The Justice Ministry also has said that at a meeting earlier this year with several hundred Falash Mura community members, the community told ministry officials that those making the complaints about Nacoej were Christians and that they did not endorse them. They said they wanted Nacoej to reopen its compound, which the group had shut down due to the ruckus.

Yet even as it has helped feed and educate thousands of Ethiopians, Nacoej has made many enemies during its 23-year history.

Aside from the former employees who say Nacoej fired them when they stood up for their rights, the assistant executive vice president of the American Jewish Joint Distribution Committee, Amir Shaviv, said Nacoej does not share information in the field with the JDC and that JDC officials are not welcome at Nacoej's compounds. Ethiopia's Justice Ministry says Nacoej has not disclosed any of its finances to them. And many Israeli officials say Nacoej has encouraged Ethiopians of dubious Jewish background to apply for aliya, costing the State of Israel millions of dollars in immigration and absorption costs.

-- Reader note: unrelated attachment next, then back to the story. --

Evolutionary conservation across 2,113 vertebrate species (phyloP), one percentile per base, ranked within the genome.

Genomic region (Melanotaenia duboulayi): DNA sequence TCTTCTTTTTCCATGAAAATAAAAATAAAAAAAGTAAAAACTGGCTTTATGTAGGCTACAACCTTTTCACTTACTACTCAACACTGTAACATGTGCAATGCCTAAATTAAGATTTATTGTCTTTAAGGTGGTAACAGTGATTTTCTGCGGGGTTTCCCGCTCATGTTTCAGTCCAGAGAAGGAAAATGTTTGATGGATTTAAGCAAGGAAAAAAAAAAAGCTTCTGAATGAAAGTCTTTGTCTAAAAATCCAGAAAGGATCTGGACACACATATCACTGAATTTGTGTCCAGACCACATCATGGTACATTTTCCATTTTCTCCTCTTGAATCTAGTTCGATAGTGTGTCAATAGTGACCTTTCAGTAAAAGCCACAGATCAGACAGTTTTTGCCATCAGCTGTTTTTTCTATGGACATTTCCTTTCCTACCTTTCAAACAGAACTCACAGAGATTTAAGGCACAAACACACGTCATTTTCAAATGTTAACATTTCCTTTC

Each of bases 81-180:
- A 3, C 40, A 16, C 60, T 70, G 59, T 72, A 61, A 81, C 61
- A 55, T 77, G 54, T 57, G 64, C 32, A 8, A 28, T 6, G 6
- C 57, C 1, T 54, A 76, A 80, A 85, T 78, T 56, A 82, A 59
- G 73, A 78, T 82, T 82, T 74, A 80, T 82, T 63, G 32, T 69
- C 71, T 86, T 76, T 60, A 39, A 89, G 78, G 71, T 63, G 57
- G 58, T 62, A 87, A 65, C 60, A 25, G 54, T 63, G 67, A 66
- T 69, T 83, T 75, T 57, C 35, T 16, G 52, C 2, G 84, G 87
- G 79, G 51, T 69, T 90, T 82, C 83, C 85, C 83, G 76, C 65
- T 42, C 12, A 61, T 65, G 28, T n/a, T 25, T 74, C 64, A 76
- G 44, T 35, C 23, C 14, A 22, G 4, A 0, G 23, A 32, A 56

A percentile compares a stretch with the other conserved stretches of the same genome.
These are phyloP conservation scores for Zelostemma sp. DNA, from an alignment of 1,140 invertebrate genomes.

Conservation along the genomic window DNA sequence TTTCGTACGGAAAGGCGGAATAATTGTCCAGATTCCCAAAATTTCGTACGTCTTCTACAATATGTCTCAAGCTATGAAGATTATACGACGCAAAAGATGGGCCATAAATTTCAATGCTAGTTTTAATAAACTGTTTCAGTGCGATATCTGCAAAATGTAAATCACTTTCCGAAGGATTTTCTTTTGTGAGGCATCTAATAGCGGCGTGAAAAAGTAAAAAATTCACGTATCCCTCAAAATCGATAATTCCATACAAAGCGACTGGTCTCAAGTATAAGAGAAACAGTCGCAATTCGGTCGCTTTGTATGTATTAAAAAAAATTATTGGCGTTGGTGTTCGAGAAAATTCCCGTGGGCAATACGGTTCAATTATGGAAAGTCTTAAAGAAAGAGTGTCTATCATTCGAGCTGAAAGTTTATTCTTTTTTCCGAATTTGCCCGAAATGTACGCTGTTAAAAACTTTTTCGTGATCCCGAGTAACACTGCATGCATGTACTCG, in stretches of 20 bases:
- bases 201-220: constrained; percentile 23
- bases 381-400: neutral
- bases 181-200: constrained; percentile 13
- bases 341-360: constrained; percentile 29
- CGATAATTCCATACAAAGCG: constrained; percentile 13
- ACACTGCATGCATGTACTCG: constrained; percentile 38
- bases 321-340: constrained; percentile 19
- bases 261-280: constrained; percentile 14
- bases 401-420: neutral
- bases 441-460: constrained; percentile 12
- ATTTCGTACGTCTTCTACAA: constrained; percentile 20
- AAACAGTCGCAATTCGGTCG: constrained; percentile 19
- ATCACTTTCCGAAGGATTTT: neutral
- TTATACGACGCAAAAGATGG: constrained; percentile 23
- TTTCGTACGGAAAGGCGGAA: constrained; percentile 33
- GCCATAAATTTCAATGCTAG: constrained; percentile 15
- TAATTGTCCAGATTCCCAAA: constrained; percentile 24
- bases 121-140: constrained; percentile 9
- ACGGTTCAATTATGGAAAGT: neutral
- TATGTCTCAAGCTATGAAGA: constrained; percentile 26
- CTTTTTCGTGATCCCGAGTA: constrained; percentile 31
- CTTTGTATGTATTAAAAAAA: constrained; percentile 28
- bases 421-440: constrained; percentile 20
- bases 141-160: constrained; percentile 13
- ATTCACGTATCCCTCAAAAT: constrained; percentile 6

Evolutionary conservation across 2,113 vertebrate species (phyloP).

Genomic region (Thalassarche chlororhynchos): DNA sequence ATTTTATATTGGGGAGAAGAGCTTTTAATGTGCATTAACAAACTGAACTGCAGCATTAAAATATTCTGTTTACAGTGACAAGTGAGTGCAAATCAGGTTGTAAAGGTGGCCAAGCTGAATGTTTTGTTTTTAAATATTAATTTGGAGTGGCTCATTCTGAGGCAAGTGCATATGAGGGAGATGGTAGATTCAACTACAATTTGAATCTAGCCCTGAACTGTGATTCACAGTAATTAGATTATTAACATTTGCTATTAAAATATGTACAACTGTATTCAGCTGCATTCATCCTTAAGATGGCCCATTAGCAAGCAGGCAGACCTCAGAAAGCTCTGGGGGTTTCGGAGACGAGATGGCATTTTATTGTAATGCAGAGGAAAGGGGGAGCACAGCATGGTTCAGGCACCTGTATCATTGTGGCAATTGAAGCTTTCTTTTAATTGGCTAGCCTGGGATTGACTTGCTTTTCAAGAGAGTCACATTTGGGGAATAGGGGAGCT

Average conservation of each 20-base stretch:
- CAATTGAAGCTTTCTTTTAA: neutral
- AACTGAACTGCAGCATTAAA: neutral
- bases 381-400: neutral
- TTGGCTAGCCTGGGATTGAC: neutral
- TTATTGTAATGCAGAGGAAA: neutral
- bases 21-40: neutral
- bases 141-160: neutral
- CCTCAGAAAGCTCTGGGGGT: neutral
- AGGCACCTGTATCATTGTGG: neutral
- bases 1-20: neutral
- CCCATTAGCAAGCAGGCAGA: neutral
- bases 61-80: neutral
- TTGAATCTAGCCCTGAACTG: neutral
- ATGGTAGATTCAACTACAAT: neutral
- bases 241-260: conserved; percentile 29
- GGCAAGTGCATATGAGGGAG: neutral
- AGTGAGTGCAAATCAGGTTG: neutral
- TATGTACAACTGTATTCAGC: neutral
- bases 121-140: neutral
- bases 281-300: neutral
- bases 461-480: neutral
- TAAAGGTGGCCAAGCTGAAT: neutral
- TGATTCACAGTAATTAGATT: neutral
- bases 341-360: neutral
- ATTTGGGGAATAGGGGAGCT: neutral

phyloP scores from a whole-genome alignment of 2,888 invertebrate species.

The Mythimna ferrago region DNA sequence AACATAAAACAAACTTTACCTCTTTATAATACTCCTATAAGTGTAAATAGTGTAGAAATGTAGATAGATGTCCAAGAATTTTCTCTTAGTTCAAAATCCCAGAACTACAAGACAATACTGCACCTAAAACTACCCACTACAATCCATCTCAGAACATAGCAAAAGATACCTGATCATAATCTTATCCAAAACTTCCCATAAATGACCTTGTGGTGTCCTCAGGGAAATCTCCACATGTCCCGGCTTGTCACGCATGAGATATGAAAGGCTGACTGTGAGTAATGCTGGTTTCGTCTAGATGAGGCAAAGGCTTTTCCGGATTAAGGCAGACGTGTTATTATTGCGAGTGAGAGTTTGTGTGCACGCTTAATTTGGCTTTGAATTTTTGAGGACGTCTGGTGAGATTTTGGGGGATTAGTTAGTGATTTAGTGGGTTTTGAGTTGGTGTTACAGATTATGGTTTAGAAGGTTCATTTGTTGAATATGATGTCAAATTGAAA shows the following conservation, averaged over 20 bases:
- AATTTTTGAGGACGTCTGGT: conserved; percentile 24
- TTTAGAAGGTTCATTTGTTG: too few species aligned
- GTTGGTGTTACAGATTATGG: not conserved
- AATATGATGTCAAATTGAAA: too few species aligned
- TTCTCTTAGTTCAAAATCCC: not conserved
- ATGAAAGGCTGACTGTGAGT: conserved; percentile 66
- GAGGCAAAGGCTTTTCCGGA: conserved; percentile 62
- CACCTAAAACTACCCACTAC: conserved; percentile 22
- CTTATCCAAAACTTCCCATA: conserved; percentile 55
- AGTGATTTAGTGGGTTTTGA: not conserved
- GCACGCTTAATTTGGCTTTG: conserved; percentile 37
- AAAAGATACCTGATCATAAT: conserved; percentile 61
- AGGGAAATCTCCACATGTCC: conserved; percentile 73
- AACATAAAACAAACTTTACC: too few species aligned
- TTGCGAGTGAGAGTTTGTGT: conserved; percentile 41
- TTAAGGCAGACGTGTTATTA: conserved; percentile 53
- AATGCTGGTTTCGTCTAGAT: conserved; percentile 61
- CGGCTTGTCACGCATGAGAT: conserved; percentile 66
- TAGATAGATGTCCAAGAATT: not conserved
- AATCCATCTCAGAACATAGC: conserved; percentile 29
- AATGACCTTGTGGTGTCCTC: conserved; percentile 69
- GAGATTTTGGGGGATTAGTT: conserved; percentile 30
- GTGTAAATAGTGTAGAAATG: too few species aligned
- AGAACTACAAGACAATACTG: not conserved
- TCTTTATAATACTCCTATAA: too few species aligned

Nacoej concedes that it operated in Ethiopia without legal registration as a non-governmental organization, but that that technically was not a problem.

"We did not at any time operate illegally. We were operating as a donor organization," said Barbara Ribakove Gordon, Nacoej's executive director.

But Gonfa said that simply does not reflect reality.

"They were illegal before," he said. "They said in their letter, 'We were not implementing any projects in Ethiopia. We were just donors.' How did these people work in Ethiopia for so many years without being an NGO? None of us in the Ministry of Justice knew anything about this compound."